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Udon noodles WB lg

Cooking with Maitake  
by Jan & John Belleme

Whole maitake offer the medicinal benefits along with the succulent, distinctive flavor that makes them a prized gourmet mushroom. Slow drying concentrates their rich taste and medicinal qualities for year-round use. Yukiguni dried Maitake are now available in retail packs at natural food stores and supermarkets. Reconstitute dried maitake and use them with their soaking water to make superb soups or sauces, or add them to stir-fries, fried rice or noodles, or casseroles.

Somen with Maitake Spinach 
Serves 3

This has become one of our favorite entrees. It is quick and easy, but delicious, satisfying, and healthful.

3 cup dried maitake
8 ounces somen or angelhair pasta
4 tablespoons extra virgin olive oil
3 cloves garlic, minced
2 teaspoons shoyu
2 bunches scallions, trimmed and cut into 1-inch pieces
2 cups (tightly packed) fresh spinach leaves; rinse, remove large stems and coarsely chop
1 tablespoon balsamic vinegar
herb seasoning salt or sea salt to taste (optional)

Soak the maitake in 1 1/2 cups tepid water for 30-40 minutes, then gently squeeze out excess water and coarsely chop. Save the soaking water for stock for soups or sauces.

Heat 2 tablespoons of the olive oil in a frying pan, add the garlic, and sauté over medium heat for about 30 seconds. Add the maitake and sauté 2 minutes, then add 1 teaspoon of the shoyu, toss, and cook 1-2 minutes more. Toss in the scallions, sauté briefly, then cover and cook 2-3 minutes. Add the spinach, sauté 1 minute, then toss in the remaining teaspoon of shoyu, cover and cook 1 minute. Drizzle the balsamic vinegar over the vegetables, toss and cook another minute. Add herb seasoning salt or sea salt to taste, if desired.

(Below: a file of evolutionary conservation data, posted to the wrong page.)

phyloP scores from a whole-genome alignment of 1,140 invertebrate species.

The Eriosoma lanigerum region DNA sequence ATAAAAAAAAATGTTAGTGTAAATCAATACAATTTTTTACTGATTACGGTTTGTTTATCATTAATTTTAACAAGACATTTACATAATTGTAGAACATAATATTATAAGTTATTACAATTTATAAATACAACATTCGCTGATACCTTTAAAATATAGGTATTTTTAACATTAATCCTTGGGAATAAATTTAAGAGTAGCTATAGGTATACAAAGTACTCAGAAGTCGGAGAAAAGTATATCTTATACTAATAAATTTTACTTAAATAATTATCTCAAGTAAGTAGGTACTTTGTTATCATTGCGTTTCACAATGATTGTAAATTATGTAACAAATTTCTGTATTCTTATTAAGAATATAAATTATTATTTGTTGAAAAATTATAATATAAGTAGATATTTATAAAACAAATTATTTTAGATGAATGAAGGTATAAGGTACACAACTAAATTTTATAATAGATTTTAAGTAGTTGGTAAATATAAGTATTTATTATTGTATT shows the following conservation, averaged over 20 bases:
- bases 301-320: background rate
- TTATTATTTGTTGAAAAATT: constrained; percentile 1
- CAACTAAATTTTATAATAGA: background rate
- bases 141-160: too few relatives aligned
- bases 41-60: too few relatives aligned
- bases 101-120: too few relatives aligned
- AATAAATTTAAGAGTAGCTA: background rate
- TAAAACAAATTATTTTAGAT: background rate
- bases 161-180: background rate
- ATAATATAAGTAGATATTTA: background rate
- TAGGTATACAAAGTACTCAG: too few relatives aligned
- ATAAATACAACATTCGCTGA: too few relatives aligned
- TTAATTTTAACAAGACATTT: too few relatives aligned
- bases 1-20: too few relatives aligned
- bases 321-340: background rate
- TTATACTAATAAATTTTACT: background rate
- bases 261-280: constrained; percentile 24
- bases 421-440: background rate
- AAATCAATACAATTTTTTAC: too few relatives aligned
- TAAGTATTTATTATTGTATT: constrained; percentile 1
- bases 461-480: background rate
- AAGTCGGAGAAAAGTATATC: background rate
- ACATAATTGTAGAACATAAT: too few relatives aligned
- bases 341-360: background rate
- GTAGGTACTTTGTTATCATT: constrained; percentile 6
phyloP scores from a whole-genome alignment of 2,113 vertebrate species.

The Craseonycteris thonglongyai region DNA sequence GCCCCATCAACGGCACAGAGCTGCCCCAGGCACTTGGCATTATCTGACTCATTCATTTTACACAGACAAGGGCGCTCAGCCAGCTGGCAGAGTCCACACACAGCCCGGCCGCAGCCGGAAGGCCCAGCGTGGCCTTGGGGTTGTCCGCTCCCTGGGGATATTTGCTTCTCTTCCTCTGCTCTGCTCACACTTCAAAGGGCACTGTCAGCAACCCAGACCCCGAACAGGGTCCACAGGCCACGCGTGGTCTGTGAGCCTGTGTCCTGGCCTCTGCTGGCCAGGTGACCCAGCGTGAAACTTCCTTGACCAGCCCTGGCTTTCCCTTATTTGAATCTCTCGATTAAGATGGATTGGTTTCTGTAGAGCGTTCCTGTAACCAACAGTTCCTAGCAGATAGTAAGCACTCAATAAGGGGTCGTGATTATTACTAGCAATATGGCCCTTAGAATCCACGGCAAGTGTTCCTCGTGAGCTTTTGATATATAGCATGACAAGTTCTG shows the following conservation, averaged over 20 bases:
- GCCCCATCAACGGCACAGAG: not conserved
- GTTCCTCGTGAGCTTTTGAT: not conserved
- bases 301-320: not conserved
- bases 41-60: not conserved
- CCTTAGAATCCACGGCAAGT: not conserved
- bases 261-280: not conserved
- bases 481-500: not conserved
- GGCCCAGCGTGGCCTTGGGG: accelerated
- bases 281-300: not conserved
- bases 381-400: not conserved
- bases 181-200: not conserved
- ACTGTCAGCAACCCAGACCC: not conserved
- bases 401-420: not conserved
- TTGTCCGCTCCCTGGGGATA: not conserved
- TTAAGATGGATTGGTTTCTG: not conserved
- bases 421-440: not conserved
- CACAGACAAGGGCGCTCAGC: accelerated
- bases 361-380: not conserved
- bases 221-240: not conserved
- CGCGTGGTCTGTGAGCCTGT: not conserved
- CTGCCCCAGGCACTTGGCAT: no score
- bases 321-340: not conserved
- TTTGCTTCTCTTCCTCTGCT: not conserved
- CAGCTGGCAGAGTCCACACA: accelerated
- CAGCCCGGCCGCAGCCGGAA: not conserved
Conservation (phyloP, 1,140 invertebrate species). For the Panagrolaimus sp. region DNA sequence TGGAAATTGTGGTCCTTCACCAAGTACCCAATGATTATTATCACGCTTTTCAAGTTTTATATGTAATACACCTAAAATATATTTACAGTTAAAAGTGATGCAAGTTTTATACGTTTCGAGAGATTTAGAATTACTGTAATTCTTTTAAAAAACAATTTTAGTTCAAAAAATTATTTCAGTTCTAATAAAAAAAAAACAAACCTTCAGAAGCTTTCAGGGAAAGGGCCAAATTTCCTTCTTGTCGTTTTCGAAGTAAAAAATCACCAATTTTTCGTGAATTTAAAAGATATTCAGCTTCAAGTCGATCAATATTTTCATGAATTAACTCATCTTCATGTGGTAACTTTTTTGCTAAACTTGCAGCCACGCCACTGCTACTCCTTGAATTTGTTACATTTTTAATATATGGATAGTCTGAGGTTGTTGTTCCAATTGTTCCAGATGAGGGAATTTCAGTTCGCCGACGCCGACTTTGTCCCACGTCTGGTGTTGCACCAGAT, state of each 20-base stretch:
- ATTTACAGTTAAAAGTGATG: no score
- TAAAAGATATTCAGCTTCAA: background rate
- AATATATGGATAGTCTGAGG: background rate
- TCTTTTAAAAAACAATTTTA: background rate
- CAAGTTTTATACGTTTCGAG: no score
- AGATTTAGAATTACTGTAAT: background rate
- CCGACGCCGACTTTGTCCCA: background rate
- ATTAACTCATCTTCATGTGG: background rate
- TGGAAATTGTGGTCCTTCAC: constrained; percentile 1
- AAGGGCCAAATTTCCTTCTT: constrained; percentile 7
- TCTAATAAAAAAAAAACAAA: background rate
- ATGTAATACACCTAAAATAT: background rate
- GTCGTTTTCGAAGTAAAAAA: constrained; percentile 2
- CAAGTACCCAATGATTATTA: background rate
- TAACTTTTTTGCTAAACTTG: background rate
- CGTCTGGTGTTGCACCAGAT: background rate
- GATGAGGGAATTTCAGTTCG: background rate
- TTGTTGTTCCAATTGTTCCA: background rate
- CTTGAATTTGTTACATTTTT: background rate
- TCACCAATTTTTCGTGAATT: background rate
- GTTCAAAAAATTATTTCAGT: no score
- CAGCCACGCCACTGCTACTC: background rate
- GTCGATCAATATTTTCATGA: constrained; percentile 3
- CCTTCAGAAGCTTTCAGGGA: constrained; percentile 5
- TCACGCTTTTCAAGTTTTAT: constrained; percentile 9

Meanwhile, bring a pot of water to a boil (add salt to the water if using angelhair pasta). Add the pasta, stirring to be sure the pasta does not stick together. Boil until just tender but cooked through, then drain. If using somen, briefly rinse the noodles in a colander under running water. Transfer the pasta to a serving bowl containing the remaining 2 tablespoons olive oil, toss, then add the mushroom mixture, toss and serve immediately.

 

John and Jan Belleme

Jan and John Belleme are experts in culinary and traditional Japanese foods. They have authored many wonderful books together including The Miso Book and Japanese Foods That Heal

Photo by Michael Belleme

Miso Soup with Maitake  
Serves 4

This soup is a delicious way to give your immune system a boost. Substitute other spring vegetables, if desired, and cook until tender.

5 cups water
1/3 cup dried maitake mushrooms
about 2/3 pound fresh tofu, cut into 1/2-inch cubes
2 cups watercress, chopped into 1 1/2-inch lengths
3 tablespoons brown rice or barley miso
slivered green onions to garnish

Soak the maitake in the water for 20 minutes. Bring the water and mushrooms to a simmer, and gently cook the maitake for 15 minutes. Add tofu and simmer one minute, then add watercress and simmer 1 minute more. Remove from heat. Dissolve the miso in some of the stock and add it to the soup. Serve with a garnish of slivered green onion.

The_Miso_Book_sm1

The MISO BOOK
the Art of Cooking with Miso
John & Jan Belleme
A comprehensive guide to this most delicious and healthy food from miso basics to an extensive recipes in which miso is used in dips, spreads, soups, stews, vegetable dishes and more. A powerful chapter “ Miso Medicine” details this superfood’s healing properties and its role in maintaining good health. There’s even easy directions for making your own home made miso! The Belleme’s studied miso making in Japan with the Onozaki family and co-founded the American Miso Company.
182 pages
Item #1110 ~ .....................$15.95

 

 

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